HEAD OF SCHOOL MESSAGE: NURTURING A HEALTHY SCHOOL COMMUNITY
Troy McIntosh shares thoughts on the necessity and challenge of community in a COVID world
At Worthington Christian School, we recognize that education is a science of relationships. That is to say, learning takes place by making connections from a person to an idea, from an idea to another idea, and from a person to another person. The relationship of ideas to one another is reflective of and tied to the relationship of people to one another. Learning is a social enterprise and so a proper education requires a proper community in which to receive that education. This is why scripture places such a profound emphasis on the family and the primary role that family relationships play in the growth and development of a child. It is also why one of our school’s great aspirations is to provide a community in which the necessary relationships for learning – those marked by love, nurture, care, and appropriate authority – are offered to students and their families. It is hard to imagine that WC, or any Christian school for that matter, could fulfill its mission without these.
Yet life in a COVID world can sometimes work against our traditional methods of developing this kind of community, particularly in a school. Physical distancing, even for a short period of time, is contrary to our God-given social instincts to be proximate to people. Our students and our teachers naturally want to be close to each other, to express warmth with a handshake or appropriate hug or even just a smile and a friendly greeting. Masks mitigate our ability to convey sentiments with our facial expressions. Worry and anxiety can keep us from reaching out to someone we may not know well. Combined over a long period of time, we start to lose some of the relationships and sense of community that are so important to learning.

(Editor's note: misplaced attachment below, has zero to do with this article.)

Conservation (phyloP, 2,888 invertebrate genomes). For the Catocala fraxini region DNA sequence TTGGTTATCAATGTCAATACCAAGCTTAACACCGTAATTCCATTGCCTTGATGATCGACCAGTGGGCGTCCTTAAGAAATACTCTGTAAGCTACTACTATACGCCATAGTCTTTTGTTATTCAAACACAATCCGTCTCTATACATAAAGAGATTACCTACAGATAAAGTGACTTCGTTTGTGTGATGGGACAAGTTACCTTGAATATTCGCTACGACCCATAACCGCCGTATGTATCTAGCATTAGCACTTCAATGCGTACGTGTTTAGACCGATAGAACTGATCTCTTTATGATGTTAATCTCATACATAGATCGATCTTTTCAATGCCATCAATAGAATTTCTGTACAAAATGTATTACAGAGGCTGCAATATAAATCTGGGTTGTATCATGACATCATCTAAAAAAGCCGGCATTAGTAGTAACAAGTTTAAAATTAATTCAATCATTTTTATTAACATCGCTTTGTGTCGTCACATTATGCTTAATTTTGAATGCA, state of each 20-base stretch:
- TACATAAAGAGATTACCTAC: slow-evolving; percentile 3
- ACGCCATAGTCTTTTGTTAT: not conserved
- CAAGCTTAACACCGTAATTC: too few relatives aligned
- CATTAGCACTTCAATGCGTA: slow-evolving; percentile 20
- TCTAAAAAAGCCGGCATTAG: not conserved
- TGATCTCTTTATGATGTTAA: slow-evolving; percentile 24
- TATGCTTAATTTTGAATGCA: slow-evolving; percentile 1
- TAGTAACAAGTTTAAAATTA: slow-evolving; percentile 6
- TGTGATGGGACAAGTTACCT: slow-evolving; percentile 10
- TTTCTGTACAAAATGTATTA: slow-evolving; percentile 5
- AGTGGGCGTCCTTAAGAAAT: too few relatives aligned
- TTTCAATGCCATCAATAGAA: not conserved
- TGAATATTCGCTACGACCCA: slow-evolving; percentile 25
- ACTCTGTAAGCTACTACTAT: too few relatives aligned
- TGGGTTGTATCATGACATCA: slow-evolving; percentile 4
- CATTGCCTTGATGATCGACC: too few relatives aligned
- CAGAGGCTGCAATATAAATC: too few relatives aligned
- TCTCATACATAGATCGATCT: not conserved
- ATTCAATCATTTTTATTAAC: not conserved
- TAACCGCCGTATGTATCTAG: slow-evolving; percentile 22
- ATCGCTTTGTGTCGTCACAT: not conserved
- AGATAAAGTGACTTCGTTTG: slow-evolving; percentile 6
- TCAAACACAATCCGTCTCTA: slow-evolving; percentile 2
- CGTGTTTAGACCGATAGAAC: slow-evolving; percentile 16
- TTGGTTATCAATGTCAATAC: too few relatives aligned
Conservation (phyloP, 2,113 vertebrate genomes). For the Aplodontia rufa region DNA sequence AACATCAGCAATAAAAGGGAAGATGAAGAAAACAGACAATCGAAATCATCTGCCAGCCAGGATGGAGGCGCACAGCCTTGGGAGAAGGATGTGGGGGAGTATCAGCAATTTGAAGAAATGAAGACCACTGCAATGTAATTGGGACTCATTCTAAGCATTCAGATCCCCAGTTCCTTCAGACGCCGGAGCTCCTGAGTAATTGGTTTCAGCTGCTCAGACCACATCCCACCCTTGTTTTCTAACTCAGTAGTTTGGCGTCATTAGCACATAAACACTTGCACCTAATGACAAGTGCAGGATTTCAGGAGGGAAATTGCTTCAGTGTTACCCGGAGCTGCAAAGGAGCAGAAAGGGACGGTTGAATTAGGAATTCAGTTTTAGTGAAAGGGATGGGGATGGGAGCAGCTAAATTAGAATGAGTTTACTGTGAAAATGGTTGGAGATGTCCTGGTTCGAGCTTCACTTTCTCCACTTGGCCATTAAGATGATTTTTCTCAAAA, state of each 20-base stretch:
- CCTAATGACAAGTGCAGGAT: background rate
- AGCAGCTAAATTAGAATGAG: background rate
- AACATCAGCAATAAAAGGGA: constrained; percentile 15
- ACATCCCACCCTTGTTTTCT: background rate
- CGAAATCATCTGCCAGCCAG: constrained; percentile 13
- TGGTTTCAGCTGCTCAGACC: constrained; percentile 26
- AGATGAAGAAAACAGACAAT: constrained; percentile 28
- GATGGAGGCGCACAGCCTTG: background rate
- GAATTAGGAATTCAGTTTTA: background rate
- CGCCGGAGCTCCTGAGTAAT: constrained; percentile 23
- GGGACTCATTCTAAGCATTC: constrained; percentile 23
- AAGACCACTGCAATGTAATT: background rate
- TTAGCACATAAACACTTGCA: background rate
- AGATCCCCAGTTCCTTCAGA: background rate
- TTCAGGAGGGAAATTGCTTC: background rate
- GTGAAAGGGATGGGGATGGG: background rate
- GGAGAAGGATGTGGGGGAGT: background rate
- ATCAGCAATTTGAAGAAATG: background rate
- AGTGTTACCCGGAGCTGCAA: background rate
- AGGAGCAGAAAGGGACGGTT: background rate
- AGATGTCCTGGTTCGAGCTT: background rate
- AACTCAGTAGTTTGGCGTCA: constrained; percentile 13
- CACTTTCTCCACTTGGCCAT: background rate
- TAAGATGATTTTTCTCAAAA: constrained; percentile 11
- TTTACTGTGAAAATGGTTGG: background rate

Yet, I think there are things we can do to continue to nurture a healthy school community. Since we aspire to be a biblical community, we must recognize that we are not our own but belong to our Creator. As a result, we will look not just to our own needs but also the needs of others. That is a foundational principle of community-building. Here are some practical ways to keep the WC community strong even in a COVID world:
- Reach out to someone you don’t know and introduce yourself. We have 151 new students this year, including the largest kindergarten class in over a decade. Be a friendly face when you see them at a school activity, ask them how their year has started, offer to help them with unfamiliar procedures. Welcome them into our community.
- Join in our Warrior Prayer Community and commit to praying through our “Battle Plan” for our students. You can sign up for either the Lower School or Upper School to connect with others praying for our students and school.
- Encourage your kids to be present in our people’s lives in a responsible way. Show them how to do it. Help them understand why it is important and how everyone benefits from contributing to a community.
WC is a special place because of all of you. We will make it through these times and have the chance to come out better on the back end. I’m glad to have that opportunity with each of you.